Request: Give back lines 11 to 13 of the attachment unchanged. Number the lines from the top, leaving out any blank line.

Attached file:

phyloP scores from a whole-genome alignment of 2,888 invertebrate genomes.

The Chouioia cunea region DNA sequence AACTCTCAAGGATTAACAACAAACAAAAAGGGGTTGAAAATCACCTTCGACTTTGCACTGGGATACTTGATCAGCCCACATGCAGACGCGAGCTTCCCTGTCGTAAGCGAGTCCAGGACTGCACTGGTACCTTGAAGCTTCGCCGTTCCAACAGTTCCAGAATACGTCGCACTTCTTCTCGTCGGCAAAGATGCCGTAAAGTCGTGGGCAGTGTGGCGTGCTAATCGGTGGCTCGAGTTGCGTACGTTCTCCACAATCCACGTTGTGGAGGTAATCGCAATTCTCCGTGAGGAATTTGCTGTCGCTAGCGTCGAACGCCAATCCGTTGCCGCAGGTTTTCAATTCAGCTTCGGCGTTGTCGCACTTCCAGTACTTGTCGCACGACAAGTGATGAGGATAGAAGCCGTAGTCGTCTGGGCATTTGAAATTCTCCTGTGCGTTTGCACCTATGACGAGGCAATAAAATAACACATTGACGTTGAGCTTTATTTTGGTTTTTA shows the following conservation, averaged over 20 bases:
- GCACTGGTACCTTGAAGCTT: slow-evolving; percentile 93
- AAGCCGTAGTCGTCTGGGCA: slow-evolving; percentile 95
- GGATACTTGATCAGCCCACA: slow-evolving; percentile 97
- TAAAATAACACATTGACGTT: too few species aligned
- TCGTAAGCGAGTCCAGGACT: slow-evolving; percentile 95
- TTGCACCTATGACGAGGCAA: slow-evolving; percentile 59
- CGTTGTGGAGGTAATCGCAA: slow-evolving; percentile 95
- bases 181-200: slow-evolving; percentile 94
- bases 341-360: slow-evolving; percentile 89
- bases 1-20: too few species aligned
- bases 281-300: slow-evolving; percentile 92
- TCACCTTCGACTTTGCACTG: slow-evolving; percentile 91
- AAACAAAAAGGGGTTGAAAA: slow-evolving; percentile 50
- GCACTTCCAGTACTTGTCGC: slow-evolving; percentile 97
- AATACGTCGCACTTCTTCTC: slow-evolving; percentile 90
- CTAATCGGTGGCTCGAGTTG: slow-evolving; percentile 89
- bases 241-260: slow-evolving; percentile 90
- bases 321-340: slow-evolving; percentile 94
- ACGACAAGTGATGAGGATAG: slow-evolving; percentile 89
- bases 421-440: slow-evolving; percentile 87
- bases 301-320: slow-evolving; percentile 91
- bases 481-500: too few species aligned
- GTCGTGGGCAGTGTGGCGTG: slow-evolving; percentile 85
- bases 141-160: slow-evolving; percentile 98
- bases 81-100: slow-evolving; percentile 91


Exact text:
- bases 341-360: slow-evolving; percentile 89
- bases 1-20: too few species aligned
- bases 281-300: slow-evolving; percentile 92